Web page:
Maine, Vermont, Rhode Island, New Hampshire, Connecticut, and Massachusetts – those six states make up what’s known as New England. That’s your first tip for moving to the area. Many people mistakenly think that New England includes the entire northeastern part of the U.S., but locals will quickly correct them.
One caveat about moving to New England is seasonality. If you plan to move during the winter you’ll have to account for potentially harsh weather conditions that make things a little more difficult. And fall can actually be very busy with people who are leaf-peeping. The White Mountain National Forest in New Hampshire is one of the most popular leaf-peeping spots in the country.
Moving is never an easy-going process, but being prepared does make it easier. The checklist below will help you make a move to New England no matter what time of year you plan to relocate.
Packing is by far the most tedious moving task that people don’t look forward to doing. The trick is to get started early so that you can take it little by little in an organized manner. The more organized you are during the packing process the quicker it will be to unpack.
- Boxes (boxes and more boxes)
- Specialty boxes for electronics
- Packing tape
- Sharpie marker (for labeling)
- Newspapers or packing paper
- Bubble wrap
- Few sweaters (it’s usually sweater weather in New England)
- Snow boots (if you’re moving in the winter)
- Medications and prescriptions
- Layers of clothing (dressing in layers is a good idea most of the year)
- Phone chargers
- Personal devices
First Night Box
- Shower curtain with hangers
- Toilet paper
- Paper plates
- Trash bags
- Basic toolset
- Sheets and pillowcases
Loading and Unloading
- Know whether there are any special circumstances like a steep driveway (which is somewhat common in New England) that will affect where the moving truck can be parked.
- Have a snow shovel on hand – if it’s winter you’ll need one to clear entryways to the house.
- A moving dolly is a much safer way to move heavy and bulky items whether or not walkways are iced over.
How will you get all of your things to New England? Whether you make a DIY move or hire professional movers below are a few things that need to be done.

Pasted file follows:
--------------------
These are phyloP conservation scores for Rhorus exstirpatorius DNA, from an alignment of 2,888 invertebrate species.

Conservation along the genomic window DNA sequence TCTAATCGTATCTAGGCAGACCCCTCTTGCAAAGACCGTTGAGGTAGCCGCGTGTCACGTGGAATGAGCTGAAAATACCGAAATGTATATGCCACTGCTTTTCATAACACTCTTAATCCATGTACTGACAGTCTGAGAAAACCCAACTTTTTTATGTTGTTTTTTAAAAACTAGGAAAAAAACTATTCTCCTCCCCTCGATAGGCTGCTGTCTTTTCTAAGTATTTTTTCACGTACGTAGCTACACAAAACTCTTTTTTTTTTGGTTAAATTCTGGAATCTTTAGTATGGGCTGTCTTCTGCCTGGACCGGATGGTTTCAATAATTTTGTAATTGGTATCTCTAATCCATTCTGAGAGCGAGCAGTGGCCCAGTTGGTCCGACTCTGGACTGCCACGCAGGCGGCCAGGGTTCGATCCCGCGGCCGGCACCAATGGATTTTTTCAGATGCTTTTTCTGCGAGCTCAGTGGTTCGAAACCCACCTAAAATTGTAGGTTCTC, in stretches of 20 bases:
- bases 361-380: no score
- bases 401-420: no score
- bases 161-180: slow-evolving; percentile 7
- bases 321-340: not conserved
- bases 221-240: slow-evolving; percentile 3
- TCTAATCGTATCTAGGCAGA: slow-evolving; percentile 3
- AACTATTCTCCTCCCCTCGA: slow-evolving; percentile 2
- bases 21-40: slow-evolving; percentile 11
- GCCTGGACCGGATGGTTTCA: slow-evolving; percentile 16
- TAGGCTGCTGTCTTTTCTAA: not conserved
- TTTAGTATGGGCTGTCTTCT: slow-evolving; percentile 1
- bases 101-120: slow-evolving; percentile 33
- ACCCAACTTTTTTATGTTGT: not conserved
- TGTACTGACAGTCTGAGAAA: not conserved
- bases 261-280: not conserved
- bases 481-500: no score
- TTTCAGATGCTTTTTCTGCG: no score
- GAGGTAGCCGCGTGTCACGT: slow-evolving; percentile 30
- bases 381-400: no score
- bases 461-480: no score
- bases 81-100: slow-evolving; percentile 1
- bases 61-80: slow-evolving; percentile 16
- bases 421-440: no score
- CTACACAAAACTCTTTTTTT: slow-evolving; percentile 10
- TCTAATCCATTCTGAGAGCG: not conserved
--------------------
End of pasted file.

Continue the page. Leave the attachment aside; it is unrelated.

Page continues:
- Estimate the space needed. There are calculators online that can give you an estimate based on the number of boxes or rooms in your home.
- Make sure the mover you hire is registered with the Department of Transportation and has a U.S. DOT number for moving across state lines. The DOT search tool can be used to verify the information.
- Schedule the moving truck to arrive the day you plan to leave and get to the destination the day of or the day after you arrive. Do this about a month in advance if you’re moving during the busy summer season.
- Get snow/winter tires if moving during the winter months.
- Do a safety inspection to check the fluids, hoses, tires and more.
- Load up jewelry, computers, documents and other sensitive items in your own vehicle that you’re driving.
- Know the vehicle registration laws. You should have a grace period, but vehicle registration needs to be arranged within 2-4 weeks of moving.
- Chart a course. One thing to be aware of with a tall moving truck is that overpasses can be just 9’ tall in some areas.
- Line up hotels in advance if you have any special needs, like needing pet-friendly accommodations.
- Get a lay of the land. Some New England cities, like Boston, have a somewhat baffling street layout.
With so much going on for the move it’s easy to forget that things need to be set up at your new home. You don’t have to get everything arranged in advance, but you will want to handle the to-dos below.
- If your new home is in a deregulated energy market you can choose the energy plan you want. To get the best plan you’ll need to compare rates and features. It’s also important to verify that the provider is licensed to operate in the state.
- Water services are typically available through the local government. Check the city website for details on how to initiate service.
- Trash collection is another service that’s usually set up through the local government.
- Recycling may be handled by a third-party provider that’s independent of the city.
- The easiest way to change your mailing address is online at USPS.com/move.
- Schedule mailing address changes to take effect a day or two before your move so that mail doesn’t end up being delivered to your old address.
- To make sure you know where your mail is by signing up for the USPS Informed Delivery service. The USPS will send email updates about what mail is scheduled to be delivered each day.
- Get documents and records from your current veterinarian.
- Give your pets extra love and attention. Moving can be stressful for animals.
- Line up pet-friendly hotels if moving by vehicle will take more than one day.
Congrats! You’re ready to move to New England. Now grab yourself a Dunkin’ Donuts coffee and get ready for all the unpacking.
Need to set up electricity in New Hampshire, Massachusetts or Maine? Provider Power is a New England-owned leading supplier of electricity. It’s Power with a Purpose!